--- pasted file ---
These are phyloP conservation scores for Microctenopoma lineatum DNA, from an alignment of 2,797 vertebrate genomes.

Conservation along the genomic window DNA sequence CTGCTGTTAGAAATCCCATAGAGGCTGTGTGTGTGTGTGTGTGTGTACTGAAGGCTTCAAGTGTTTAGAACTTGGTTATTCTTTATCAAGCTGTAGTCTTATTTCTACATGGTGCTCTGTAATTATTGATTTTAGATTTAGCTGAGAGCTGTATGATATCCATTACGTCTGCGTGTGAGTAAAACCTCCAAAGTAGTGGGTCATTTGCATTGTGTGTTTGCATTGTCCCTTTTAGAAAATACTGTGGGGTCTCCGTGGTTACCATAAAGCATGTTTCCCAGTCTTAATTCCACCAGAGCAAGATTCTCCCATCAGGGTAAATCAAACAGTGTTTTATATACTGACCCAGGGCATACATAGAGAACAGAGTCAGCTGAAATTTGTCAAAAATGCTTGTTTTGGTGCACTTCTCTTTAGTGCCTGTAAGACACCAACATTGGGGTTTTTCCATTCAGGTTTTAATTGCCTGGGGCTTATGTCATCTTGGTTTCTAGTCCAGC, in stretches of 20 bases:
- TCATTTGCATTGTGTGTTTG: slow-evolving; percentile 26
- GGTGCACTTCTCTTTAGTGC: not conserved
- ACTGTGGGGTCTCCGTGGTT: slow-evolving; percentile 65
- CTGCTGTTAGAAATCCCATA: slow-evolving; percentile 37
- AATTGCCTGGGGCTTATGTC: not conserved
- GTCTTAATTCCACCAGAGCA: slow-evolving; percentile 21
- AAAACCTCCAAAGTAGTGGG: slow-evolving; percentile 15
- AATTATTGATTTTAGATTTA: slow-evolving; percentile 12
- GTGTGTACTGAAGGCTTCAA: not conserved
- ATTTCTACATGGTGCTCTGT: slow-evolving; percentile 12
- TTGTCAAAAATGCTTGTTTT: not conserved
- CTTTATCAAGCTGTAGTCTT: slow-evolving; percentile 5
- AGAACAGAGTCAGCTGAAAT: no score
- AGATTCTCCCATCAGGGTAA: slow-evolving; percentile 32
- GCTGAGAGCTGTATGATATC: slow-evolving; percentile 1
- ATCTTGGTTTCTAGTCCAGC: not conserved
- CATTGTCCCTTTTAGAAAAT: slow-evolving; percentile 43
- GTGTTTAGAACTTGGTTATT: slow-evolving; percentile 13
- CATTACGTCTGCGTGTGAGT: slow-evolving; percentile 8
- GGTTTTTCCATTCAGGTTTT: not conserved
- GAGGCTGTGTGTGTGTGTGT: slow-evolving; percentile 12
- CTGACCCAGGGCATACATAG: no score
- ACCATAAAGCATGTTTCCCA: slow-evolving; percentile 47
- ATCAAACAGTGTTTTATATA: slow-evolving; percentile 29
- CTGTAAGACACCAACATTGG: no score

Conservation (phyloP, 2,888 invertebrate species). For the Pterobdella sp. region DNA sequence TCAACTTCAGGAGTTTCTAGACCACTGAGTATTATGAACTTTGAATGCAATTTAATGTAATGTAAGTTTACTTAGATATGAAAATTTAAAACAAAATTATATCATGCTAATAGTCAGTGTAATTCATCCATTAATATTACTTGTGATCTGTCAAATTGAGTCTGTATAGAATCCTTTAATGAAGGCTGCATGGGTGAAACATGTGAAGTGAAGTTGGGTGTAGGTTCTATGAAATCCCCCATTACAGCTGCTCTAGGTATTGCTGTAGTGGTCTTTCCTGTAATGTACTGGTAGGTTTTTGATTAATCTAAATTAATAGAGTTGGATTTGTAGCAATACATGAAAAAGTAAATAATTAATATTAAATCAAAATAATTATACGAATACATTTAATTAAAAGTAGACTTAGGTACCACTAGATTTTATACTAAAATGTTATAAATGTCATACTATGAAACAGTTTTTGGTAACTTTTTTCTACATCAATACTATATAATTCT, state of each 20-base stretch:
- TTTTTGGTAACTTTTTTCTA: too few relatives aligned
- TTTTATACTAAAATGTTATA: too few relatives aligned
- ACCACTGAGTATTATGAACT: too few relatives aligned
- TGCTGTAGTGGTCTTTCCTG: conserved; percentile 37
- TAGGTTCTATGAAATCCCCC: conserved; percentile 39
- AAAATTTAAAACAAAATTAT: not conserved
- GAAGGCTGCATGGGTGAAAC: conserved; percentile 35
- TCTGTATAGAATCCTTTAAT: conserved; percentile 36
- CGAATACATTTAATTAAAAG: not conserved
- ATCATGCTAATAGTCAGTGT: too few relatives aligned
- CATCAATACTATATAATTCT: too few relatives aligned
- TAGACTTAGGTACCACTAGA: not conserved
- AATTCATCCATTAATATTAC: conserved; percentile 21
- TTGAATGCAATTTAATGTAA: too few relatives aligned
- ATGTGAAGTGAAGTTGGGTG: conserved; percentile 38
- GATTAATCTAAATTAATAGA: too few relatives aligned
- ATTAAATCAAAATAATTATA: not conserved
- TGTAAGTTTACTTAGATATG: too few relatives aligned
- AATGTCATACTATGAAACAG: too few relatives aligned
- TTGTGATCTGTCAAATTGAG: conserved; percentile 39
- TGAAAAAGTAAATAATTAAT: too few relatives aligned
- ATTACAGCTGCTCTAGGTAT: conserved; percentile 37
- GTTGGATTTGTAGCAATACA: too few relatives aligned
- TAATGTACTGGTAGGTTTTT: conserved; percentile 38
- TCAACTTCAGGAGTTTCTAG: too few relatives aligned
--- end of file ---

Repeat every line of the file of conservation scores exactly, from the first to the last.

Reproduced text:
These are phyloP conservation scores for Microctenopoma lineatum DNA, from an alignment of 2,797 vertebrate genomes.

Conservation along the genomic window DNA sequence CTGCTGTTAGAAATCCCATAGAGGCTGTGTGTGTGTGTGTGTGTGTACTGAAGGCTTCAAGTGTTTAGAACTTGGTTATTCTTTATCAAGCTGTAGTCTTATTTCTACATGGTGCTCTGTAATTATTGATTTTAGATTTAGCTGAGAGCTGTATGATATCCATTACGTCTGCGTGTGAGTAAAACCTCCAAAGTAGTGGGTCATTTGCATTGTGTGTTTGCATTGTCCCTTTTAGAAAATACTGTGGGGTCTCCGTGGTTACCATAAAGCATGTTTCCCAGTCTTAATTCCACCAGAGCAAGATTCTCCCATCAGGGTAAATCAAACAGTGTTTTATATACTGACCCAGGGCATACATAGAGAACAGAGTCAGCTGAAATTTGTCAAAAATGCTTGTTTTGGTGCACTTCTCTTTAGTGCCTGTAAGACACCAACATTGGGGTTTTTCCATTCAGGTTTTAATTGCCTGGGGCTTATGTCATCTTGGTTTCTAGTCCAGC, in stretches of 20 bases:
- TCATTTGCATTGTGTGTTTG: slow-evolving; percentile 26
- GGTGCACTTCTCTTTAGTGC: not conserved
- ACTGTGGGGTCTCCGTGGTT: slow-evolving; percentile 65
- CTGCTGTTAGAAATCCCATA: slow-evolving; percentile 37
- AATTGCCTGGGGCTTATGTC: not conserved
- GTCTTAATTCCACCAGAGCA: slow-evolving; percentile 21
- AAAACCTCCAAAGTAGTGGG: slow-evolving; percentile 15
- AATTATTGATTTTAGATTTA: slow-evolving; percentile 12
- GTGTGTACTGAAGGCTTCAA: not conserved
- ATTTCTACATGGTGCTCTGT: slow-evolving; percentile 12
- TTGTCAAAAATGCTTGTTTT: not conserved
- CTTTATCAAGCTGTAGTCTT: slow-evolving; percentile 5
- AGAACAGAGTCAGCTGAAAT: no score
- AGATTCTCCCATCAGGGTAA: slow-evolving; percentile 32
- GCTGAGAGCTGTATGATATC: slow-evolving; percentile 1
- ATCTTGGTTTCTAGTCCAGC: not conserved
- CATTGTCCCTTTTAGAAAAT: slow-evolving; percentile 43
- GTGTTTAGAACTTGGTTATT: slow-evolving; percentile 13
- CATTACGTCTGCGTGTGAGT: slow-evolving; percentile 8
- GGTTTTTCCATTCAGGTTTT: not conserved
- GAGGCTGTGTGTGTGTGTGT: slow-evolving; percentile 12
- CTGACCCAGGGCATACATAG: no score
- ACCATAAAGCATGTTTCCCA: slow-evolving; percentile 47
- ATCAAACAGTGTTTTATATA: slow-evolving; percentile 29
- CTGTAAGACACCAACATTGG: no score

Conservation (phyloP, 2,888 invertebrate species). For the Pterobdella sp. region DNA sequence TCAACTTCAGGAGTTTCTAGACCACTGAGTATTATGAACTTTGAATGCAATTTAATGTAATGTAAGTTTACTTAGATATGAAAATTTAAAACAAAATTATATCATGCTAATAGTCAGTGTAATTCATCCATTAATATTACTTGTGATCTGTCAAATTGAGTCTGTATAGAATCCTTTAATGAAGGCTGCATGGGTGAAACATGTGAAGTGAAGTTGGGTGTAGGTTCTATGAAATCCCCCATTACAGCTGCTCTAGGTATTGCTGTAGTGGTCTTTCCTGTAATGTACTGGTAGGTTTTTGATTAATCTAAATTAATAGAGTTGGATTTGTAGCAATACATGAAAAAGTAAATAATTAATATTAAATCAAAATAATTATACGAATACATTTAATTAAAAGTAGACTTAGGTACCACTAGATTTTATACTAAAATGTTATAAATGTCATACTATGAAACAGTTTTTGGTAACTTTTTTCTACATCAATACTATATAATTCT, state of each 20-base stretch:
- TTTTTGGTAACTTTTTTCTA: too few relatives aligned
- TTTTATACTAAAATGTTATA: too few relatives aligned
- ACCACTGAGTATTATGAACT: too few relatives aligned
- TGCTGTAGTGGTCTTTCCTG: conserved; percentile 37
- TAGGTTCTATGAAATCCCCC: conserved; percentile 39
- AAAATTTAAAACAAAATTAT: not conserved
- GAAGGCTGCATGGGTGAAAC: conserved; percentile 35
- TCTGTATAGAATCCTTTAAT: conserved; percentile 36
- CGAATACATTTAATTAAAAG: not conserved
- ATCATGCTAATAGTCAGTGT: too few relatives aligned
- CATCAATACTATATAATTCT: too few relatives aligned
- TAGACTTAGGTACCACTAGA: not conserved
- AATTCATCCATTAATATTAC: conserved; percentile 21
- TTGAATGCAATTTAATGTAA: too few relatives aligned
- ATGTGAAGTGAAGTTGGGTG: conserved; percentile 38
- GATTAATCTAAATTAATAGA: too few relatives aligned
- ATTAAATCAAAATAATTATA: not conserved
- TGTAAGTTTACTTAGATATG: too few relatives aligned
- AATGTCATACTATGAAACAG: too few relatives aligned
- TTGTGATCTGTCAAATTGAG: conserved; percentile 39
- TGAAAAAGTAAATAATTAAT: too few relatives aligned
- ATTACAGCTGCTCTAGGTAT: conserved; percentile 37
- GTTGGATTTGTAGCAATACA: too few relatives aligned
- TAATGTACTGGTAGGTTTTT: conserved; percentile 38
- TCAACTTCAGGAGTTTCTAG: too few relatives aligned